My usual reaction to aphids on the inflorescence, especially in bud, is to amputate. I don't think you can really make aphids stay away from the scene in a general way. They show up here at the oddest times in the oddest places, despite my best efforts, and my zero tolerance strategy for affected inflorescences. Here's one I let get way too far.
Much of the aphids' pervasiveness seems to be related to ant activity. Where you have aphids, you often have ants working alongside. The ants provide transportation to the aphids. So make sure there is no ant activity around the pot after you clean up a plant, or the aphids will most likely be back.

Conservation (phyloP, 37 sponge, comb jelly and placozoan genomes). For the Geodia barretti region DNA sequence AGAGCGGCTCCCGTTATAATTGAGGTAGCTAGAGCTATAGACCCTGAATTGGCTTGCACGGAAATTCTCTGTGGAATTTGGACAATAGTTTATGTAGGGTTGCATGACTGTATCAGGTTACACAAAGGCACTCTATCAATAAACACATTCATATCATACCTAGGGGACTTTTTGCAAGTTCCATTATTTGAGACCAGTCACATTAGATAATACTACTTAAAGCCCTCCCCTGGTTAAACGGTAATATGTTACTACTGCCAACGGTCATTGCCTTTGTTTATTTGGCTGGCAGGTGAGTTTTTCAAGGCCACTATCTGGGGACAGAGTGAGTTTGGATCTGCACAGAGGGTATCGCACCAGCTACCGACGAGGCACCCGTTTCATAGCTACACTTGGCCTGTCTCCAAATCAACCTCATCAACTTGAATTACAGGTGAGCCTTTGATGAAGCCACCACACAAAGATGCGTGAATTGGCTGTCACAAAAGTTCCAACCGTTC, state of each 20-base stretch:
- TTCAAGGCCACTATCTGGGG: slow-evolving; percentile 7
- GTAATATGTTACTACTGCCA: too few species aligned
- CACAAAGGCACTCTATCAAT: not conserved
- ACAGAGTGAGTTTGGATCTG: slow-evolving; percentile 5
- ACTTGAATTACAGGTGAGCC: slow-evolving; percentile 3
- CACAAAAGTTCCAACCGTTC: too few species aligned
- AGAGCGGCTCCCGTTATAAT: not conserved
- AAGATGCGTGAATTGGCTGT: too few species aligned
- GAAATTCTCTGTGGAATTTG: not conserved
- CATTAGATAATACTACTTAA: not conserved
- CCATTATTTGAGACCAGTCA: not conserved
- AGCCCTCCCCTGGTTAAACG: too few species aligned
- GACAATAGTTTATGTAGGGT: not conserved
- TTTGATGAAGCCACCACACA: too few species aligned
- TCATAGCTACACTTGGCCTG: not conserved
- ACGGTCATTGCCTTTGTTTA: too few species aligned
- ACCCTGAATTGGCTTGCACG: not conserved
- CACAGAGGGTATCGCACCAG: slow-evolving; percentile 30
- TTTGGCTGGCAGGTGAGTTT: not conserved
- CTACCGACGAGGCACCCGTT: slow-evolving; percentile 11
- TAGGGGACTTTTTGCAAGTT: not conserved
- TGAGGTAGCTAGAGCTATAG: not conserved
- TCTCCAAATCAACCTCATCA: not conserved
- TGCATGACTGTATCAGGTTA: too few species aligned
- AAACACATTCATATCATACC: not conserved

That said, you may get good results from treating the affected plant with imidacloprid after you clean it up to remove all visible bugs. There's a bit of a lag -- the product has to be taken up by the roots and incorporated into the growing parts for best effect. So the plant should be clean first. But that would be your standard chemical defense. You need to water it in carefully if you want it to work on containerized plants. It also seems to be a temporary deterrent to ants if they are passing through the soil.
These are outdoor plants? Be careful about moving them from protection into full sun. Maybe do it stepwise if you want to make any adjustments. I don't think that will solve the aphid problem, in any case. They go after plants in the sun here. Though you are wise to reconsider adjusting how you care for your plants whenever bugs show up, just as a way of adapting proactively.